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State v. Price

Superior Court of Delaware

December 20, 2019

STATE OF DELAWARE, Plaintiff,
v.
ALLEN J. PRICE, a.k.a. ALLEN PRINCE, Defendant.

          Submitted: September 4, 2019

          Anna Currier, Esquire, Deputy Attorney General, Department of Justice, Wilmington, Delaware, Attorney for the State.

          Allen J. Price, James T. Vaughn Correctional Center, Smyrna, Delaware, pro se.

          Peter W. Veith, Esquire.

         COMMISSIONER'S REPORT AND RECOMMENDATION THAT DEFENDANT'S MOTION FOR POST CONVICTION RELIEF SHOULD BE DENIED.

          Lynne M. Parker Commissioner.

         This 20th day of December 2019, upon consideration of Defendant's Motion for Postconviction Relief, it appears to the Court that:

         BACKGROUND AND PROCEDURAL HISTORY

         1. On July 10, 2017, Defendant Allen J. Price was indicted on multiple drug and weapons offenses.[1]

         2. Price was eligible to be sentenced as a habitual offender. He was facing at least a 34-year minimum-mandatory sentence and a possibility of life sentences if convicted of the indicted charges at trial.

         3. On May 22, 2018, Price entered into a guilty plea to two counts in the indictment: Tier 4 Drug Dealing, a Class B felony, and Possession of a Firearm by a Person Prohibited ("PFBPP"), a Class C felony. All remaining counts of the indictment were dismissed as part of the plea.

         4. As part of the plea agreement, the parties agreed that the State would recommend a sentence of a total of forty years of Level V incarceration (twenty-five years for Drug Dealing and fifteen years for PFBPP), suspended after a total of twelve years minimum-mandatory Level V incarceration (two years for Drug Dealing and ten years for PFBPP), followed by decreasing levels of supervision.

         5. As part of the plea, the State agreed to not to seek enhanced sentencing as a habitual offender.

         6. Following the entry of Price's guilty plea, Price was immediately sentenced to the parties agreed upon recommended sentence.

         7. On direct appeal, the Delaware Supreme Court affirmed the judgment of the Superior Court.[2]

         8. On August 10, 2018, Price filed a motion for sentence modification, which was denied by the Superior Court by Order dated October 4, 2018. In denying the motion, the Superior Court held that the sentence was appropriate for all the reasons stated at the time of sentencing.[3]

         FACTS

         9. In the spring of 2017, multiple law enforcement agencies, including the Delaware State Police ("DSP") and the Federal Drug Enforcement Administration ("DEA") were conducting a drug investigation into Marshall L. Person.[4]

         10. On March 7, 2017, an undercover drug transaction was arranged with Person. Price drove Person to the predetermined location for the undercover drug transaction. Person accompanied by Price sold 9.1 grams of heroin to the undercover officer in exchange for $2000.

         11. Another undercover drug transaction was arranged to take place on or about April 6, 2017. On that date, the police observed Price carrying a plastic bag under his arm, entering his vehicle, driving to Person's residence, and observed Person getting into Price's vehicle. The police then arrested both Price and Person.[5]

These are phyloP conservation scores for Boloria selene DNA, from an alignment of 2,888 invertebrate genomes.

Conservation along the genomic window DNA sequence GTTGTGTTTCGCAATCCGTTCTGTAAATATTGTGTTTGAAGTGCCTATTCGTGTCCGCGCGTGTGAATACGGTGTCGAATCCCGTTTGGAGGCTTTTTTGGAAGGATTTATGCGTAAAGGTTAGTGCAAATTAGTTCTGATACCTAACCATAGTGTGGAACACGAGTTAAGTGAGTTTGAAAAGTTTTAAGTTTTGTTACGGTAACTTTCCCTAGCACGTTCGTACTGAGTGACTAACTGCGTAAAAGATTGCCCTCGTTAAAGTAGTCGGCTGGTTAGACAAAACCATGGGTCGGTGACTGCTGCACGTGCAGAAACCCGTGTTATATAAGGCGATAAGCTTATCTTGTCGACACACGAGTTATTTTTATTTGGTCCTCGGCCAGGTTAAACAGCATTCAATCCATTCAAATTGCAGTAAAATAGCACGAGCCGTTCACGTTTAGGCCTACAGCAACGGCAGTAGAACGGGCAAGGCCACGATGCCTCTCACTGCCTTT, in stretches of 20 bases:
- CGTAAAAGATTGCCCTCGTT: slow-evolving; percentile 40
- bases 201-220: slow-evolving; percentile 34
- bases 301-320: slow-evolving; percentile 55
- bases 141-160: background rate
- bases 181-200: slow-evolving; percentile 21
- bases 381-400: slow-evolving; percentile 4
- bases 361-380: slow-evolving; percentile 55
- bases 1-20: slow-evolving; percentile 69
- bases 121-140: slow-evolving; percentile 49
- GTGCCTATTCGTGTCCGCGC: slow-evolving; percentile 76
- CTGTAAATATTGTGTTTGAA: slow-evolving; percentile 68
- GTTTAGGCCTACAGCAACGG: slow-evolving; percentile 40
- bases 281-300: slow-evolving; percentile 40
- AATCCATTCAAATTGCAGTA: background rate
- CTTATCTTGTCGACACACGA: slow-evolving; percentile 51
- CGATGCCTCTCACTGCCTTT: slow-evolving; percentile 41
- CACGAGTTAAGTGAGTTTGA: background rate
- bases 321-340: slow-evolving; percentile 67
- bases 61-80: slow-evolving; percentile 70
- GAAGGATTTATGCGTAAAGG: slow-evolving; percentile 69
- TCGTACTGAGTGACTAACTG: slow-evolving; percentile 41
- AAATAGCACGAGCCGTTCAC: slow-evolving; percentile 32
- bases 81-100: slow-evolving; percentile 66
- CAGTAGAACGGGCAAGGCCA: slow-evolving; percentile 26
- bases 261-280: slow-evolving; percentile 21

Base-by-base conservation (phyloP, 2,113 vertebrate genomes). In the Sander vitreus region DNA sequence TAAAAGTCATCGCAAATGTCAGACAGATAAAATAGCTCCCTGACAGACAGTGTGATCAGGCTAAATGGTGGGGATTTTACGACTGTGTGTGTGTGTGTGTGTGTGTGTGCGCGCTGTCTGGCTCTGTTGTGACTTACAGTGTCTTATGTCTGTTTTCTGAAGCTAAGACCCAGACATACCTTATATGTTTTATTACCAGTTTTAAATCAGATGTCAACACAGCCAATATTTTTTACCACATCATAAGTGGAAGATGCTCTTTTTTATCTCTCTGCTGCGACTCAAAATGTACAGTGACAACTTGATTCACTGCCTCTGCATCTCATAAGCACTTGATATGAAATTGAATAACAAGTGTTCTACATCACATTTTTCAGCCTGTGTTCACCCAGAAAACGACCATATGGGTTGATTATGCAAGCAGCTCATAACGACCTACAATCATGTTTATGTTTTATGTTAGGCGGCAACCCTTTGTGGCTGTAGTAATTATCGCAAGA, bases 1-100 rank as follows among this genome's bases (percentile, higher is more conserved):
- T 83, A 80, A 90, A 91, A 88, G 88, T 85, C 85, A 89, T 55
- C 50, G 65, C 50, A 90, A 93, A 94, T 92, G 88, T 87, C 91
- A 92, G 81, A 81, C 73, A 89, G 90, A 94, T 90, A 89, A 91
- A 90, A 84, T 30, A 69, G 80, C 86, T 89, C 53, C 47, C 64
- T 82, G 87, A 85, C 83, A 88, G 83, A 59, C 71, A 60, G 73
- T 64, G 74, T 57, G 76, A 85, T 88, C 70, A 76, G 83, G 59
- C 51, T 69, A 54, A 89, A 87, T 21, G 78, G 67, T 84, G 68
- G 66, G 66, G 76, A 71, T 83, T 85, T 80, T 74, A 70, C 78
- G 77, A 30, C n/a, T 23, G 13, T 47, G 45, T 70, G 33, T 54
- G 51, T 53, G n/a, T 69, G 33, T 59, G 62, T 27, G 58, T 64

12. Following Price's arrest, he was found to be in possession of a black bag containing 17.5 logs of heroin, a cell phone and a large amount of U.S. currency. Officers then secured a search warrant for Price's vehicle and found an additional 22.5 logs of heroin. In total, 36.4 grams of heroin was found on Price's person and vehicle.[6]

         13. Officers subsequently executed search warrants at Price's residence and his ex-girlfriend's home. At Price's residence, officers recovered a Sig Sauer .45-caliber handgun loaded with eight rounds of ammunition, numerous plastic baggies commonly used to package heroin, and documentation bearing Price's name. At Price's ex-girlfriend's residence, officers recovered a S&W 9mm firearm loaded with 10 rounds of ammunition, a box containing additional rounds of ammunition, and additional documents bearing Price's name.[7]

         PRICE'S RULE 61 MOTION

         14. Price filed the subject Rule 61 motion on May 9, 2019. In the subject motion, Price raises two claims: 1) counsel was ineffective for failing to file a motion to suppress the search warrants for the two residences; and 2) the sentence on the drug dealing charge was illegal.

         15. Price also filed a motion for the appointment of counsel. By Order dated June 10, 2019, Price's motion for the appointment of counsel was denied and a briefing schedule was established for the briefing of this motion.[8]

         16. The record was enlarged and Price's trial counsel was directed to submit an Affidavit responding to Price's ineffective assistance of counsel claims. Thereafter, the State filed a response to the motion and Price filed a reply thereto.[9]

         Price's Illegal Sentence Claim

         17. Turning first to Price's claim that his sentence on the drug dealing charge was illegal, it is first noted that an illegal-sentence claim is not a cognizable ...


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